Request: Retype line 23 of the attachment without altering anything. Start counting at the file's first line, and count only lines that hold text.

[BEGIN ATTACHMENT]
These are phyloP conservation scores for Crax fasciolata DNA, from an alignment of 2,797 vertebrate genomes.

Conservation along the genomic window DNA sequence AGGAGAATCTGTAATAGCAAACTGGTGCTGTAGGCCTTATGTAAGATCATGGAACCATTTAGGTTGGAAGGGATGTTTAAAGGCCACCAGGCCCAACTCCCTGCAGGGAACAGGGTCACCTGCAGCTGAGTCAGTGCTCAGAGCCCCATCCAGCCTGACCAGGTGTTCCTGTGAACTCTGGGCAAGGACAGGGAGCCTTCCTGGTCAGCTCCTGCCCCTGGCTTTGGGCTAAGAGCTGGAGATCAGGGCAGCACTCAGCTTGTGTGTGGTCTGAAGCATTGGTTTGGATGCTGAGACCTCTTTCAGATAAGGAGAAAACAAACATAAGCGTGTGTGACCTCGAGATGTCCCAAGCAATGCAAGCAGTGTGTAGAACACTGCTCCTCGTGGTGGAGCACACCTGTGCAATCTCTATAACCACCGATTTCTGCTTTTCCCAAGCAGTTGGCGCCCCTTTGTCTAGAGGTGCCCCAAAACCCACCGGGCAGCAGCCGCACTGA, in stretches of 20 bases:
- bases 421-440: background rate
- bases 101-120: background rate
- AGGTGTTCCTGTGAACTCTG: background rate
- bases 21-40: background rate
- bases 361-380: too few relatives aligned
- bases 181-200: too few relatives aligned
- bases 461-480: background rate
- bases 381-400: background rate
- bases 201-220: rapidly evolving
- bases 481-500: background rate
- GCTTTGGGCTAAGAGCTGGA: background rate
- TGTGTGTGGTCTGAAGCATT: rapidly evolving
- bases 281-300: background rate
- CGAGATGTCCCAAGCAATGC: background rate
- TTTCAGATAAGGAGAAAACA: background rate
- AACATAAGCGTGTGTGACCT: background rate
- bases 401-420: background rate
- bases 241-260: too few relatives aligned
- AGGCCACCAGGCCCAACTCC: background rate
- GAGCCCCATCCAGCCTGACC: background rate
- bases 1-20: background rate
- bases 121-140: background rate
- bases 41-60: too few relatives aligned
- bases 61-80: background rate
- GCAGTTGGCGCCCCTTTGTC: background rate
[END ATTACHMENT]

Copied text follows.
- bases 1-20: background rate